sudo yum install yum-plugin-protectbase.noarch –y
Once EPEL and protectbase are successfully installed and activated, you can now install mod_evasive using the command line below:
sudo yum install mod_evasive –y
You can verify if mod_evasive is installed correctly by checking the configuration file. It should be displayed during the installation process as /etc/httpd/conf.d/mod_evasive.conf. Use the command line below to check the existence of this file:
sudo ls –al /etc/httpd/conf.d/mod_evasive.conf
To tell the Apache web server to use the mod_evasive module, check if the LoadModule line is on top of the configuration file. It should be there automatically upon installing mod_evasive. However, if not, then go ahead and add the following line:
For CentOS 7:
LoadModule evasive20_module modules/mod_evasive24.so
For CentOS 6:
LoadModule evasive20_module modules/mod_evasive20.so
Finally, check whether mod_evasive is properly implemented by inputting the command line:
sudo httpd –M | grep evasive
Specifying Request Limits
Once mod_evasive is properly installed, it’s time to customize the configuration file. Take note that all configurations will occur in the mod_evasive.conf file. One of the things you need to configure is the maximum number of requests for the same page per second. By default, this value is set to 2.
You can, however, increase this threshold to any number you specify by editing the mod_evasive.conf file. Simply look for the line DOSPageCount and change the value beside it. For example, if you want to change the limit to 50 requests, the final output should look like:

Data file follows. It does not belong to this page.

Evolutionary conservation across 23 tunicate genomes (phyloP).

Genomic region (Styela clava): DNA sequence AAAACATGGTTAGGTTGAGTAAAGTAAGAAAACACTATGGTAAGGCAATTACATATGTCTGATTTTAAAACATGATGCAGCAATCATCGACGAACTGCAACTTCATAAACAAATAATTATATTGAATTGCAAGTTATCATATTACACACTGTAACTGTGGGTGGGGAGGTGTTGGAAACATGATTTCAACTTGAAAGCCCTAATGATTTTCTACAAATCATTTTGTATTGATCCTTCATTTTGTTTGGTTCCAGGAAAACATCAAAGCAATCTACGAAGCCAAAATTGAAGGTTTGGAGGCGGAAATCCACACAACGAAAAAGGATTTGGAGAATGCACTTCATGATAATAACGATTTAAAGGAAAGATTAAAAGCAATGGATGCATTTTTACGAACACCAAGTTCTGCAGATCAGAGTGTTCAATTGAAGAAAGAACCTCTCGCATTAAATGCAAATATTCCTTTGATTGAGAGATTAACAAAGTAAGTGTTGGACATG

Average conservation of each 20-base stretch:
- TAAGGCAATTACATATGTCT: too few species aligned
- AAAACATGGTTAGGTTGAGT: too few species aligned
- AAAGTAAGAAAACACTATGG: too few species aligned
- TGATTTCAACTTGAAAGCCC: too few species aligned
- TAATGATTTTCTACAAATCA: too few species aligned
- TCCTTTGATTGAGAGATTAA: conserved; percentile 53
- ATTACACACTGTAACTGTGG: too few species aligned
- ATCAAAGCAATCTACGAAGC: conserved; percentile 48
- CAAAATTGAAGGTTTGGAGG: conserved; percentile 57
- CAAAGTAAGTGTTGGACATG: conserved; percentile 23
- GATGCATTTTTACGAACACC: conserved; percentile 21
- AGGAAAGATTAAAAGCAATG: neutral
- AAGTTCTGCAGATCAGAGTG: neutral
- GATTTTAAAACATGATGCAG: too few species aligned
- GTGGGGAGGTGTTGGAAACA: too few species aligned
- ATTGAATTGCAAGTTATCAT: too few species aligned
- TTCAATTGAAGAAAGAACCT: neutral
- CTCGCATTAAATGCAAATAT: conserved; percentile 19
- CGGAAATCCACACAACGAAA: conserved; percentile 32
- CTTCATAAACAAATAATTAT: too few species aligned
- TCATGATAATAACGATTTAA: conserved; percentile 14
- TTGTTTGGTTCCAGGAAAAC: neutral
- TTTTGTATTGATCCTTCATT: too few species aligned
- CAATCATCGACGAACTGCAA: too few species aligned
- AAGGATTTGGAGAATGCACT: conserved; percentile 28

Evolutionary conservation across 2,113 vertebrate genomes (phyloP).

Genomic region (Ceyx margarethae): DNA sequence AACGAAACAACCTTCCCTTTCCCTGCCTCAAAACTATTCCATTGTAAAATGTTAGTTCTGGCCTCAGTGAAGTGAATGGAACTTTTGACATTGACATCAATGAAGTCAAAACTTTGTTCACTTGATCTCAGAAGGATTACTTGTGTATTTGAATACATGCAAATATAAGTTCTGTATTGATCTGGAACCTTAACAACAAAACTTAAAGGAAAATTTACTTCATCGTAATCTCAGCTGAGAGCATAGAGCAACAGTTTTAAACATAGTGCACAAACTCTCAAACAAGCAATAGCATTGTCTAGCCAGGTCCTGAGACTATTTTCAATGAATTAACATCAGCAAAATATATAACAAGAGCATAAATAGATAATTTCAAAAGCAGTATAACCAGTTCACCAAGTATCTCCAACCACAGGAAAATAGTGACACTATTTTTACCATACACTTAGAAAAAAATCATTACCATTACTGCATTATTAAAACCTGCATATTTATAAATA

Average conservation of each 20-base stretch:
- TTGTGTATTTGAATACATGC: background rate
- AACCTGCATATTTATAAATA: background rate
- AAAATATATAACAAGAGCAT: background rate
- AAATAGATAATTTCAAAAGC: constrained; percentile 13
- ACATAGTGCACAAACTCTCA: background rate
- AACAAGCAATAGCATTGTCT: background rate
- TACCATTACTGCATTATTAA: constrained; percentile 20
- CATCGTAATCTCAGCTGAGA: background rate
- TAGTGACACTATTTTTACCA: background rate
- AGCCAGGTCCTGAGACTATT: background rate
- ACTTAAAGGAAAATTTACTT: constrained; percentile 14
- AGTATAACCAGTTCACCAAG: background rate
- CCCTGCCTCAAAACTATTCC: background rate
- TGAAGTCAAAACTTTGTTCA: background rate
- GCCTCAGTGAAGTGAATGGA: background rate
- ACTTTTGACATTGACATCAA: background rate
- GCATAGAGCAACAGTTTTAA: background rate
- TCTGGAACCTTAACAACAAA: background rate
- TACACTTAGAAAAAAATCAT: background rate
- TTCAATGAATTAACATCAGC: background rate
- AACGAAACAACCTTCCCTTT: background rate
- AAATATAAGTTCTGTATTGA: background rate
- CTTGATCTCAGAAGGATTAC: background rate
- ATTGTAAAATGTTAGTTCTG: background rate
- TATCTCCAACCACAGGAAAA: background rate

Take note that the command above limits the number of requests per page. But if you want to change the maximum number of requests per site, then you need to edit the DOSSiteCount parameter instead.
Specifying the Block Period
When an IP address is blocked by mod_evasive, further requests will result in a 403 error (Forbidden). By default, mod_evasive blocks website for only 10 seconds. To increase this number, look for the parameter DOSBlockingPeriod and adjust the value to its right. For example, if you want to block IP addresses for 500 seconds, the line should look like:
Enabling Email Notifications
For monitoring purposes, it is a good idea to enable mod_evasive to send an email notification whenever an IP address is blocked. In the configuration file, look for the DOSEmailNotify and remove the hash symbol (#) at the beginning of the command line. Don’t forget to specify the email address you want to use. The final output should look like:
Whitelisting IP Addresses
Although there is an extremely low chance of blocking a legitimate IP address, you may choose to whitelist certain IPs to make sure they are never denied access. Whitelisting IP addresses may also protect local search crawlers, scripts and automated software that may request a large amount of data from your Apache web server.
You can add the following command line in the mod_evasive.conf file to whitelist a specific IP address:
Be careful when whitelisting IPs, and triple-check your sources for the correct addresses. To whitelist multiple IP addresses, simply include multiple entries of the DOSWhitelist command line.
To apply all the configurations you have made, you need to reinitialize mod_evasive using a simple command.
sudo systemctl restart httpd.service
sudo service httpd restart
A proactive approach to website security is the best way to protect your infrastructure, data and digital assets from attacks. The mod_evasive module is a good start in preventing basic DDoS attacks, but it is not considered an adequate solution for commercial websites. If your business highly depends on the uptime of your website, applications, and data, then you will need to incorporate measures that are more capable, and which allow easier management and deployment, for better peace of mind.